Cork feels great, but won't work too well with dogs - their claws will tear it up, water bowls will splash, and if they ever pee on the floor once, you've got to replace the cork...

wbrown
05-01-2009, 12:49 PM
that's one reason I suggested perimeter bond vinyl. Whats the substrate you are applying to? Wood or concrete? That would be the deciding factor for me, if concrete I'd go to stained/sealed or epoxy and be done with it. Wood limits you to using vinyl or tile, however tile needs a veneer of wonderboard or hardi- board to stabilize the floor or it will crack. Cost goes up considerably with the tile on wood substrate.
Other item of consideration, do you expect this to be DIY or hired out?

HN1
05-01-2009, 1:04 PM
We're not sure if it will be DIY or hired out. Preferably DIY, but neither of us have any experience and we want to do it (or have it done) once and only once. We are on a concrete slab. The only other real consideration is that we're leaning towards getting as much as possible from Lowe's. We received quite a bit in gift cards as wedding gifts. :)

WILLIAM1
05-01-2009, 1:34 PM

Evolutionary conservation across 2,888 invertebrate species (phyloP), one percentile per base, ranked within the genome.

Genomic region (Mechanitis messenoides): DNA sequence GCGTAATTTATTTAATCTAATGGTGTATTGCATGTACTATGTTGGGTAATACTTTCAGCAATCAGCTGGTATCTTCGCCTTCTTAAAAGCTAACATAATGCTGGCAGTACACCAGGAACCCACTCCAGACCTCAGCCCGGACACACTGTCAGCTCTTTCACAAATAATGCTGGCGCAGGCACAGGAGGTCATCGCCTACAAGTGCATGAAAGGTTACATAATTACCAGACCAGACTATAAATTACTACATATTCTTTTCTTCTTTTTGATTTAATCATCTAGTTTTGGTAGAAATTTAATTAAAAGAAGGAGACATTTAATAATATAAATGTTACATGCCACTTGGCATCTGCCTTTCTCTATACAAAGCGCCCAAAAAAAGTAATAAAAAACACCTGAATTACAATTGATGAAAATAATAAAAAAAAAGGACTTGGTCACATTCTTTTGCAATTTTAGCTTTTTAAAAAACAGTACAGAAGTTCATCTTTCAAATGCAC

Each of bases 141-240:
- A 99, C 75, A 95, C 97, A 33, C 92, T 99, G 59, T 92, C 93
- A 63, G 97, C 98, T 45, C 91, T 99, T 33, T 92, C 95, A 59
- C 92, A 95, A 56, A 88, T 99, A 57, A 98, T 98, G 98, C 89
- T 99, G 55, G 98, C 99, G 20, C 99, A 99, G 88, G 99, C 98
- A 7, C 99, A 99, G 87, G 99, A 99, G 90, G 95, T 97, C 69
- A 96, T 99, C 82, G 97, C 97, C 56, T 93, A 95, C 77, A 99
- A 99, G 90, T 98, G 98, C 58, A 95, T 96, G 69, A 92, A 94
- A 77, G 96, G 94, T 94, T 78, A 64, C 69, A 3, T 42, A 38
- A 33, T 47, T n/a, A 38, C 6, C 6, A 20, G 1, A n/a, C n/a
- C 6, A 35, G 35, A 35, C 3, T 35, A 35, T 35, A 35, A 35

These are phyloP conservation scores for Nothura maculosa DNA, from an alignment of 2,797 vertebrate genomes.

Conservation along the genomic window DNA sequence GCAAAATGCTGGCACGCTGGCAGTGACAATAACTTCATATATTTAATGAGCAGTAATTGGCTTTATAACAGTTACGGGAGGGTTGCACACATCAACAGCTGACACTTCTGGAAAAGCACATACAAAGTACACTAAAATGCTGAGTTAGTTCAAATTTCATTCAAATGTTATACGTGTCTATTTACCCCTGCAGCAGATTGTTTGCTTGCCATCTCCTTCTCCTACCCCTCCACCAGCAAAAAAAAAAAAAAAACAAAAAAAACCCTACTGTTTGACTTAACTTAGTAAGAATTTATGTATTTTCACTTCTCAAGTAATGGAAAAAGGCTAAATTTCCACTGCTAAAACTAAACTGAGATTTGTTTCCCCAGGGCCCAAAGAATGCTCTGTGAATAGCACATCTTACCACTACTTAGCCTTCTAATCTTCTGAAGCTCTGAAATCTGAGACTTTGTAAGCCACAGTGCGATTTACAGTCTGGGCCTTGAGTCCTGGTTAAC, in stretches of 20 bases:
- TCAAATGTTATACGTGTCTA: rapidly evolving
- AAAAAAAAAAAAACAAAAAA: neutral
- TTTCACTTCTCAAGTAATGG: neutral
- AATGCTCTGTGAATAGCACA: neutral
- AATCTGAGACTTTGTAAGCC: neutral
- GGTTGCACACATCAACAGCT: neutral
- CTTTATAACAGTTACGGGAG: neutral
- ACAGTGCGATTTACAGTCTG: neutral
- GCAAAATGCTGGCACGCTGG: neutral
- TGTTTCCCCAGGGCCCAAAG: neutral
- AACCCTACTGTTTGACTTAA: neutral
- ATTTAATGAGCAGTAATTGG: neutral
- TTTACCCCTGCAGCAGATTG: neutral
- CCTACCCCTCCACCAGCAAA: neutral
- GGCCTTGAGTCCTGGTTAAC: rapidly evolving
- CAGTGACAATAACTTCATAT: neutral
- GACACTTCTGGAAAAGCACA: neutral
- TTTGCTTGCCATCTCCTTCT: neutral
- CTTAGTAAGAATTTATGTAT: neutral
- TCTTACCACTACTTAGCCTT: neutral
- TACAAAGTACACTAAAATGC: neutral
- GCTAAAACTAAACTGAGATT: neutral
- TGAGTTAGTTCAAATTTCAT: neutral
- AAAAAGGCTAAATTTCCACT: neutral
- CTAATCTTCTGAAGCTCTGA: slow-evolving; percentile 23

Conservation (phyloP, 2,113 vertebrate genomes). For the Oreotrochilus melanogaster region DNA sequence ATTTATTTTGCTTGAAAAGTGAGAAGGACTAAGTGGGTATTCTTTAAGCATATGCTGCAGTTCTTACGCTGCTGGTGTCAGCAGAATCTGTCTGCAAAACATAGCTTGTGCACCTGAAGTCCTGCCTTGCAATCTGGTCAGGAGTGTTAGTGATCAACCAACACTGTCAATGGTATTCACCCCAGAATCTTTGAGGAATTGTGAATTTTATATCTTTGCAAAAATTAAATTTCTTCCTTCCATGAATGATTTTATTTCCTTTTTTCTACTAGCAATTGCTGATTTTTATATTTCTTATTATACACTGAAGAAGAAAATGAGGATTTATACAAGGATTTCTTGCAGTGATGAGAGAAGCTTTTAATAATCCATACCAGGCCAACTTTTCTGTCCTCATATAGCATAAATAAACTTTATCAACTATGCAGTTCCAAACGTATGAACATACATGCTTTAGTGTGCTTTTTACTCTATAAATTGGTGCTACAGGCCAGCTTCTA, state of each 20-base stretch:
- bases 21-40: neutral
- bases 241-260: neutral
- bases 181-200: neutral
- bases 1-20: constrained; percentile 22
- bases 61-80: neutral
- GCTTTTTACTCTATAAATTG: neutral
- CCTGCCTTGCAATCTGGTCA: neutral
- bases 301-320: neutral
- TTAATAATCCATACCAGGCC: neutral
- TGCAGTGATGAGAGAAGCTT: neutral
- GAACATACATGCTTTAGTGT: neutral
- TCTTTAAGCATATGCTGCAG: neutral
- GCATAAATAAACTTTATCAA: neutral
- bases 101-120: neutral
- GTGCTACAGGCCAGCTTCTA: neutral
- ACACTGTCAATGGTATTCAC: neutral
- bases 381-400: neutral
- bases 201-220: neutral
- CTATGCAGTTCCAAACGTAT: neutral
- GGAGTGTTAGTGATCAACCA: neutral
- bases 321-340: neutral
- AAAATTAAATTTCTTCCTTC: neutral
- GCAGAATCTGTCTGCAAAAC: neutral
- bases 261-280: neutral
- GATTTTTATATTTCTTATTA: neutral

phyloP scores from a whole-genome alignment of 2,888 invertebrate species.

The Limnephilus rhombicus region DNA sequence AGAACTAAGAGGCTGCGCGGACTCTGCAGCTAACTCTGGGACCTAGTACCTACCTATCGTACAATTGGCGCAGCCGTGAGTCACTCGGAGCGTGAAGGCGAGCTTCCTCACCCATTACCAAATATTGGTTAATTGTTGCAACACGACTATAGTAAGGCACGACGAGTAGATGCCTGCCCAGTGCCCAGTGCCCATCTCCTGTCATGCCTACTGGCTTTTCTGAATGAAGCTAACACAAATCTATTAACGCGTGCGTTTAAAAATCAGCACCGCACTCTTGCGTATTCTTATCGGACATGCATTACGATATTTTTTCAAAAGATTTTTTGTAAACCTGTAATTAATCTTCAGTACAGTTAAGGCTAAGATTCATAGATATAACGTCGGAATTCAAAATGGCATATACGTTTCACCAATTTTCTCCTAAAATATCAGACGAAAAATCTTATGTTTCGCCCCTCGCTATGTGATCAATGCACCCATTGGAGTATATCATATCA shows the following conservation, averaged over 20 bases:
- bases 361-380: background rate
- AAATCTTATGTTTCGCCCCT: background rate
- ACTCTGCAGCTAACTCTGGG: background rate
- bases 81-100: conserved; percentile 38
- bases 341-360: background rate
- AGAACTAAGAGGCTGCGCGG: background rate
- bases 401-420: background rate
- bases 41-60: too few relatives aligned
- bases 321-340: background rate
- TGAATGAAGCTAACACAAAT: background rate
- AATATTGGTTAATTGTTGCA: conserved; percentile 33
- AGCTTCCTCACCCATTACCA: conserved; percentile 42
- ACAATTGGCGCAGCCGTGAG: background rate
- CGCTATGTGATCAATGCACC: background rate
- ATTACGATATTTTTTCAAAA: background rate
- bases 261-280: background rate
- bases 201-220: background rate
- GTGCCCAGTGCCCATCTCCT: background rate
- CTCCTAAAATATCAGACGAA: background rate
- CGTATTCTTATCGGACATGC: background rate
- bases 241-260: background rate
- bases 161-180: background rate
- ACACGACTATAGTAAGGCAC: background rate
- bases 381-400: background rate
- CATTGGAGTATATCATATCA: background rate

Cork feels great, but won't work too well with dogs - their claws will tear it up, water bowls will splash, and if they ever pee on the floor once, you've got to replace the cork...

It is acually sealed very well. They usually have three coats commercial grade water-based matte polyurethane.

wbrown
05-01-2009, 3:25 PM
We're not sure if it will be DIY or hired out. Preferably DIY, but neither of us have any experience and we want to do it (or have it done) once and only once. We are on a concrete slab. The only other real consideration is that we're leaning towards getting as much as possible from Lowe's. We received quite a bit in gift cards as wedding gifts. :)
Lowe's carries concrete stain and sealer, all located in the paint department fairly close to the epoxy floor coatings.
Either is a good DIY project, only requires mixing and spreading. Trim that you may have existing can be supplemented with a shoe molding to close the gap left from carpet removal.
If this area is internal to the house, you may want to buy a couple of fans to move odors out while performing the work.
Advantage over epoxy versus sealer, the floor becomes one membrane that is non-porous. Urine and odors will not leach into the concrete over time and create an issue you have to deal with later if you move.
Even sealer will degrade with wear, dog's nails may exaggerate it but I can't confirm.
If you want the ultimate dog room, add a floor drain, slope the floors and epoxy it. Clean up is a washdown. :)